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T2 - A Propensity-Matched Analysis

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AU - Grimm, Joshua C.

AU - Dungan, Samuel P.

AU - Shah, Ashish S.

AU - Crow, Jessica R.

AU - Shoulders, Bethany R.

AU - Lester, Laeben

AU - Barodka, Viachaslau

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N2 - Objectives The authors sought to determine whether an institutional transition from intermittent to continuous dosing of intraoperative antibiotics in cardiac surgery affected surgical site infection (SSI) outcomes. Design A retrospective chart review utilizing propensity matching. Setting A single academic, tertiary care hospital. Participants One thousand one hundred seventy-nine patients undergoing coronary artery bypass grafting (CABG) and/or cardiac valvular surgery between April 2013 and November 2014 who received perioperative cefazolin. Interventions By method of cefazolin administration, patients were divided into an "intermittent-dosing" (ID) group and a "continuous-infusion" (CI) group. Measurements and Main Results Of the 1,179 patients who underwent cardiac surgery during the study period, 1:1 propensity score matching yielded 399 patients in each group. Rates of diabetes (33.6% ID v 33.8% CI, p = 0.94), coronary artery bypass (62.3% v 61.4%, p = 0.66), and bilateral internal mammary artery harvesting (6.0% v 8.3%, p = 0.22) were similar between groups. SSIs occurred in more ID patients than CI patients (2.3% v 0.5%, p = 0.03). This difference was driven by decreases in extremity and conduit harvest site SSIs (1.8% v 0.3%, p = 0.03), as there were no episodes of mediastinitis, and superficial sternal SSI rates did not differ (0.5% v 0.3%, p = 0.56). There also were significantly fewer episodes of pneumonia in the CI group (6.0% v 2.3%, p = 0.008). Intensive care unit and total lengths of stay did not differ. Thirty-day mortality was 2.8% in both groups (p = 1.00). Conclusions As compared to ID regimens, CI cefazolin infusion may reduce post-cardiac surgery infectious complications. Further study in larger patient populations is needed.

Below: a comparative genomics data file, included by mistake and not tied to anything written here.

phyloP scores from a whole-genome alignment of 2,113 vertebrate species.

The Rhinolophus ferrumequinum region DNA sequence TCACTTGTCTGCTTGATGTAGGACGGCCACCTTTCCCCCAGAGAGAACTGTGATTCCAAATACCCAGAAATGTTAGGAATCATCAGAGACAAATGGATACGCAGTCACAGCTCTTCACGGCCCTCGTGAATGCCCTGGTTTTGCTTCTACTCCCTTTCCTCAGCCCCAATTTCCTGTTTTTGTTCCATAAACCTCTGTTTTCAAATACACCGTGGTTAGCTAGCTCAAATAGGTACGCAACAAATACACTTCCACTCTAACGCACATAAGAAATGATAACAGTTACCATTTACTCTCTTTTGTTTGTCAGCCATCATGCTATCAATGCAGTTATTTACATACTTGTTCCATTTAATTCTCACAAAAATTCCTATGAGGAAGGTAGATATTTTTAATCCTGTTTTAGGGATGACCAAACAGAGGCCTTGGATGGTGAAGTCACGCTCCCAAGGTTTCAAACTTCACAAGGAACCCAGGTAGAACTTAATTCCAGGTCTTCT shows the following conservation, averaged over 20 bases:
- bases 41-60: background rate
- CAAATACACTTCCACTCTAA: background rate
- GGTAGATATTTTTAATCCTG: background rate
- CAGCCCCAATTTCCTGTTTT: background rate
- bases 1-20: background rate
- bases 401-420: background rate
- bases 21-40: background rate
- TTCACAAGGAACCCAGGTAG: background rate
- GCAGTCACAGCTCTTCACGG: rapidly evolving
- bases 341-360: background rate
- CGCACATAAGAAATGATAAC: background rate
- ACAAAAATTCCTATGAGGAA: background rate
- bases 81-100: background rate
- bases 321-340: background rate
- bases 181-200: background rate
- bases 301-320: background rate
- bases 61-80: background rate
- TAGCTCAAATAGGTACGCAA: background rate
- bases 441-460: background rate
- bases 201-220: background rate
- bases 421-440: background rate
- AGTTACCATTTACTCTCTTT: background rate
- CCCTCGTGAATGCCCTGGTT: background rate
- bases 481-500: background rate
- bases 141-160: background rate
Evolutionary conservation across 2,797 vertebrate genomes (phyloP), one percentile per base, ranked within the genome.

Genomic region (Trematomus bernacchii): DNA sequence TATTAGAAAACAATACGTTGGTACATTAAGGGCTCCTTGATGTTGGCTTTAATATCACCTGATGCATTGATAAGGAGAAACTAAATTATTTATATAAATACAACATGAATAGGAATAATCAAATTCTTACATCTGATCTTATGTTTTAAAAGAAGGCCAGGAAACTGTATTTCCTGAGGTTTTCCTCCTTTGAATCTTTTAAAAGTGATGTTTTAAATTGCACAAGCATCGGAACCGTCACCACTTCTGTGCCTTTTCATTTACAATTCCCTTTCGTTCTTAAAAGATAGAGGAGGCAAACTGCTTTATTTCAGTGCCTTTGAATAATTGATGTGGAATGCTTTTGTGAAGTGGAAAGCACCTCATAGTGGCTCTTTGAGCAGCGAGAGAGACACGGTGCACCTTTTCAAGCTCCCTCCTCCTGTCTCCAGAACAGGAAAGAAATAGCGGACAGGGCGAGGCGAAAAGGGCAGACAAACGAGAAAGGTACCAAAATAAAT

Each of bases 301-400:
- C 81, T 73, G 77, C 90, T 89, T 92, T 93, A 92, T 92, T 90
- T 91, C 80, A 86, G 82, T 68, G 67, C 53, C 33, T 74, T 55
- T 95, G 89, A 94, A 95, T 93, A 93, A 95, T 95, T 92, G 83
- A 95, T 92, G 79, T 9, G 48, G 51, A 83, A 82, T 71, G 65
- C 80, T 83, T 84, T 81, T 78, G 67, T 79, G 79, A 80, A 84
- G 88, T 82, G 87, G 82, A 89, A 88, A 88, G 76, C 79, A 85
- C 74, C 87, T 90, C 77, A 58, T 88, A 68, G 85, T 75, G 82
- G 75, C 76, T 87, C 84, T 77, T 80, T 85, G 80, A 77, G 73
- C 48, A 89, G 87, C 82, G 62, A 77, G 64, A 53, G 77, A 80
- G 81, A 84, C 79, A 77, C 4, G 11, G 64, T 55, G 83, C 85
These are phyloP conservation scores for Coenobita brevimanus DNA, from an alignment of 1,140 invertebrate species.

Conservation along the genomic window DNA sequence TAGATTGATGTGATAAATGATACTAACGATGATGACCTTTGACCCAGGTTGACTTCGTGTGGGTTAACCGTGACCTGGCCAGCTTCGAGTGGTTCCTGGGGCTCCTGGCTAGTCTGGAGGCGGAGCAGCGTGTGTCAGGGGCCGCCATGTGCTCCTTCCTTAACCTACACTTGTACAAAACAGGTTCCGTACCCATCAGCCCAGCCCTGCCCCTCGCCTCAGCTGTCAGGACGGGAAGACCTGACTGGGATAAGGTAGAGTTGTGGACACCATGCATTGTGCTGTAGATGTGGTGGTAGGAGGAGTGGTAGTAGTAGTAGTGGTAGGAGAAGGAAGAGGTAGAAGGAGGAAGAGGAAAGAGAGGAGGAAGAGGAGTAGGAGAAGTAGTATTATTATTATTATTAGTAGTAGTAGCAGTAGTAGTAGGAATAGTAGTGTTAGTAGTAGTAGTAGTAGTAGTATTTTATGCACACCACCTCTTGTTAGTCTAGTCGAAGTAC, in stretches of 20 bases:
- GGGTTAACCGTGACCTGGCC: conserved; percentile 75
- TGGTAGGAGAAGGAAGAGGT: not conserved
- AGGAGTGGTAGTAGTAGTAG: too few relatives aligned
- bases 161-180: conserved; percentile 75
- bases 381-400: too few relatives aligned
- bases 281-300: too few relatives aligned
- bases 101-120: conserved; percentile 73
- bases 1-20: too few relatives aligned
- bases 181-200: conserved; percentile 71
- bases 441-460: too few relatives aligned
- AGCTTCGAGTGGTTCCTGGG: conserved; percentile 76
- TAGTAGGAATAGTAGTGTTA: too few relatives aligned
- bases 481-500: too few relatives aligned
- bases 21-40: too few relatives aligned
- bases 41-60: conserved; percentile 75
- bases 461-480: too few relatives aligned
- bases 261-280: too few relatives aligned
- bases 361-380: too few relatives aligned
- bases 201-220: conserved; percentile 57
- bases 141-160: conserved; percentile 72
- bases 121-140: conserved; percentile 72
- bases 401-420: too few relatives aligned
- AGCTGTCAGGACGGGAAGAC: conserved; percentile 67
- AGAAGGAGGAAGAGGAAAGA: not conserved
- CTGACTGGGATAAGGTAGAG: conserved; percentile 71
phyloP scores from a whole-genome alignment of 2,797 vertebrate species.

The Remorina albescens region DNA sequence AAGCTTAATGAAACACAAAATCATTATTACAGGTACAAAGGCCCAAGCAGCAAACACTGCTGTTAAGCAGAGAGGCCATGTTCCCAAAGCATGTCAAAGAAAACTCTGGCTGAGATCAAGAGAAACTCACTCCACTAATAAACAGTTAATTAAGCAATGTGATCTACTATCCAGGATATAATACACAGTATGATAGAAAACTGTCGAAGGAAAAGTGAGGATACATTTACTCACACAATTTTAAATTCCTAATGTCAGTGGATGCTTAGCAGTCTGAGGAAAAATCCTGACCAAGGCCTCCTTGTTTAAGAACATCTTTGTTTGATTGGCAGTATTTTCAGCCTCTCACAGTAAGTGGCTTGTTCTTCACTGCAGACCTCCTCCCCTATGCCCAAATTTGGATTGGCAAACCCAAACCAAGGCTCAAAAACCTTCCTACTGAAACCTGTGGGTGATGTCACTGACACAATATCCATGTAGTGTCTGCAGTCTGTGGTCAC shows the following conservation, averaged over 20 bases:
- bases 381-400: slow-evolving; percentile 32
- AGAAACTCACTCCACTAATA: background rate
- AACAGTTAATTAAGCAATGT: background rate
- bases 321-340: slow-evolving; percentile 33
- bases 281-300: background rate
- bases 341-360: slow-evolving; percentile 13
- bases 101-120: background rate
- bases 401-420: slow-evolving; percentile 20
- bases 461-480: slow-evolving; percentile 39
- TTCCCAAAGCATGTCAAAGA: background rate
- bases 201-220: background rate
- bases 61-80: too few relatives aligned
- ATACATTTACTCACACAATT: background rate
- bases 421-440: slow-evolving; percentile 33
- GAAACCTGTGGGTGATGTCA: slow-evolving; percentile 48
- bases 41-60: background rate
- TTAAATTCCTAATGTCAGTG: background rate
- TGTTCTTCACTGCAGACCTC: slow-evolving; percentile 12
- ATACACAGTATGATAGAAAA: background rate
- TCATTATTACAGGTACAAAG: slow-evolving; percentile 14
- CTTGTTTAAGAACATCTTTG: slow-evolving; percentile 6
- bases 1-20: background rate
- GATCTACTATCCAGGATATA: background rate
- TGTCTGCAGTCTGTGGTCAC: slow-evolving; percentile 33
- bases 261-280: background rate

AB - Objectives The authors sought to determine whether an institutional transition from intermittent to continuous dosing of intraoperative antibiotics in cardiac surgery affected surgical site infection (SSI) outcomes. Design A retrospective chart review utilizing propensity matching. Setting A single academic, tertiary care hospital. Participants One thousand one hundred seventy-nine patients undergoing coronary artery bypass grafting (CABG) and/or cardiac valvular surgery between April 2013 and November 2014 who received perioperative cefazolin. Interventions By method of cefazolin administration, patients were divided into an "intermittent-dosing" (ID) group and a "continuous-infusion" (CI) group. Measurements and Main Results Of the 1,179 patients who underwent cardiac surgery during the study period, 1:1 propensity score matching yielded 399 patients in each group. Rates of diabetes (33.6% ID v 33.8% CI, p = 0.94), coronary artery bypass (62.3% v 61.4%, p = 0.66), and bilateral internal mammary artery harvesting (6.0% v 8.3%, p = 0.22) were similar between groups. SSIs occurred in more ID patients than CI patients (2.3% v 0.5%, p = 0.03). This difference was driven by decreases in extremity and conduit harvest site SSIs (1.8% v 0.3%, p = 0.03), as there were no episodes of mediastinitis, and superficial sternal SSI rates did not differ (0.5% v 0.3%, p = 0.56). There also were significantly fewer episodes of pneumonia in the CI group (6.0% v 2.3%, p = 0.008). Intensive care unit and total lengths of stay did not differ. Thirty-day mortality was 2.8% in both groups (p = 1.00). Conclusions As compared to ID regimens, CI cefazolin infusion may reduce post-cardiac surgery infectious complications. Further study in larger patient populations is needed.